On the other hand, Oppenheimer, starring Cillian Murphy as Robert J. Oppenheimer, offers a deeper look into an often neglected facet of society for the average viewer: the delicate power balances hidden behind smiling politicians on national television and tailored press reports from government agencies. Through a chronological depiction starting from the initial eureka moment when scientists all over the world began to explore the possibility of an atomic bomb to the final countdown leading up to the destruction of Hiroshima and Nagasaki, we see how intertwining forces of political power, money, and morality interact. Oppenheimer faces pressure as a scientist pioneering the future of American military strategy while being associated with those involved in Communist circles; Lewis Strauss engages in behind-the-scenes manipulation to systematically destroy Oppenheimer’s reputation; and the full scale of destruction Oppenheimer’s creation is capable of is realized on actual lives.

In a seemingly insignificant scene, Jean Tatlock (played by Florence Pugh) asks Oppenheimer to recite a line from the Hindu sacred text, the Bhagavad Gita: “Now I am become death, the destroyer of worlds.” Despite this being a short moment in the lengthy film, this line captures the essence of who Oppenheimer is. In the final sequence of the film, in response to his original fear that he may have become the catalyst for the eventual destruction of the world, Oppenheimer says, “I believe we did,” and we see a catastrophic future unravel, a world ripped apart by weapons of mass destruction. The film is a chilling yet accurate depiction of the state of the modern world: many call it the longest period of peace history has seen, but that is only because we are held together by a steadily snapping rope of mutually assured destruction and a fear of annihilation. 

The film is not without its shortcomings. Oppenheimer’s storytelling emphasizes various problematic patterns within the American film industry: the use of female characters just to sit still and look pretty for the main character or, in the case of Nolan’s films, “sultry and smart, but tragic,” according to Metro News writer Kristy Puchko. Furthermore, the lack of analysis regarding the impacts historical events had on other countries—in this case, how the bombings actually affected Japan—exemplifies much of the ignorance present throughout not only Hollywood but American policymaking and societal standards as a whole. Nonetheless, the job Oppenheimer carries out by emphasizing the stakes of political and economic interaction in the status quo is critical: it teaches us to open our eyes to the bigger picture, but perhaps even more importantly, to recognize how we are often our own worst enemies. But, through recognition and reflection, Hollywood’s job now is to amend the shortcomings we see in Oppenheimer and reach for even deeper levels of critique in the future.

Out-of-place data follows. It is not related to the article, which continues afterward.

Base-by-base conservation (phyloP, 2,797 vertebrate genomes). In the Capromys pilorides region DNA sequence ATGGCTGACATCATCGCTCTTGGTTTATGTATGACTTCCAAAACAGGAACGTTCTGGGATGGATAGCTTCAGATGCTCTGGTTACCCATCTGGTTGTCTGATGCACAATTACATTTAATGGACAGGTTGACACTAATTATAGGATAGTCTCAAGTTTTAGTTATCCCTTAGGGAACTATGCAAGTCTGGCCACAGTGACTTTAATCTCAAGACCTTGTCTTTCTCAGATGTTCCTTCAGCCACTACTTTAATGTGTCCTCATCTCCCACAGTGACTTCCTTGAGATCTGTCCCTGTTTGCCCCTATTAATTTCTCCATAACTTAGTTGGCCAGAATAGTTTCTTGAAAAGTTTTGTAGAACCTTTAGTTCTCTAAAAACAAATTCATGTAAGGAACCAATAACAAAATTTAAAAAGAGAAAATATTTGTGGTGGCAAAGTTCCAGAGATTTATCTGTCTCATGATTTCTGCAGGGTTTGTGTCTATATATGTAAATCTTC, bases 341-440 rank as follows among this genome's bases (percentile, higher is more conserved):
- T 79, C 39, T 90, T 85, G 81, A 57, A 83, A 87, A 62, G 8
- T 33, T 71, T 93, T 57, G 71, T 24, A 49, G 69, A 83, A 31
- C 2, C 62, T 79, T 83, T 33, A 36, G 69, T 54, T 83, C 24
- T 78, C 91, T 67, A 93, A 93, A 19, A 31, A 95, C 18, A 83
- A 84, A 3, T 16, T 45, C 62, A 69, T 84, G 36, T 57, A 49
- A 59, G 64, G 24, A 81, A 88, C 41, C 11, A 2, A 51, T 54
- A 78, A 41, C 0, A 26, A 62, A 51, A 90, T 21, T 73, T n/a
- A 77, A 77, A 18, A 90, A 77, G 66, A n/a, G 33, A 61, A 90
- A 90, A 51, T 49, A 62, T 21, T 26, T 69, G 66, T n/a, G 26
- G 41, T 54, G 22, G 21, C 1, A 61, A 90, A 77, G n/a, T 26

Regardless of the massive success of Barbenheimer, there was a good deal of hypocrisy surrounding these two movies. Gender role influencers on social media pushed the narrative that “Barbie was for girls and Oppenheimer was for men,” obviously putting down one release in favor of the other. This doesn’t come as a surprise due to Barbie’s unapologetic traditional femininity and catchy advertising that caters more to social platforms. As a result of how much the Barbie movie has influenced trends and buzzwords—such as Kenergy, the “This Barbie” trend, and general hot pink vibes—there is pushback. Oppenheimer has settled into a place as Barbie’s “competitor” on social media. Trends set the two unrelated movies up as adversaries, and there were countless debates over the validity of seeing one over the other. But while, hypothetically, all this would do is uplift both movies at once, more often than not, Barbie became a threatening show of “modern feminism” to a lot of people who regarded that as a bad thing, while Oppenheimer was lauded as a real man’s movie, capitalizing on our society’s systemic misogyny, which was exactly what Barbie set out to address. Though it was never supposed to be this way, Barbenheimer’s worldwide reach made them more than simply two pieces of cinema. And whether coincidence or not, their natural contrast means their impact cannot be separated.

As the curtain falls on this chapter of the film industry, we’re left with a resounding call to continue questioning, discussing, and evolving our understanding of the intricate tapestry of society. By setting a historical precedent, the power behind Barbenheimer has become a symbol of what the film industry should aspire to accomplish and a start for future social commentary. The flaws both movies possess can be lessons for future films to reflect on and grow beyond. It becomes clear that filmmakers hold in their hands the power to craft the world of the future—we hope to see them utilize it to break the restrictions currently holding us down.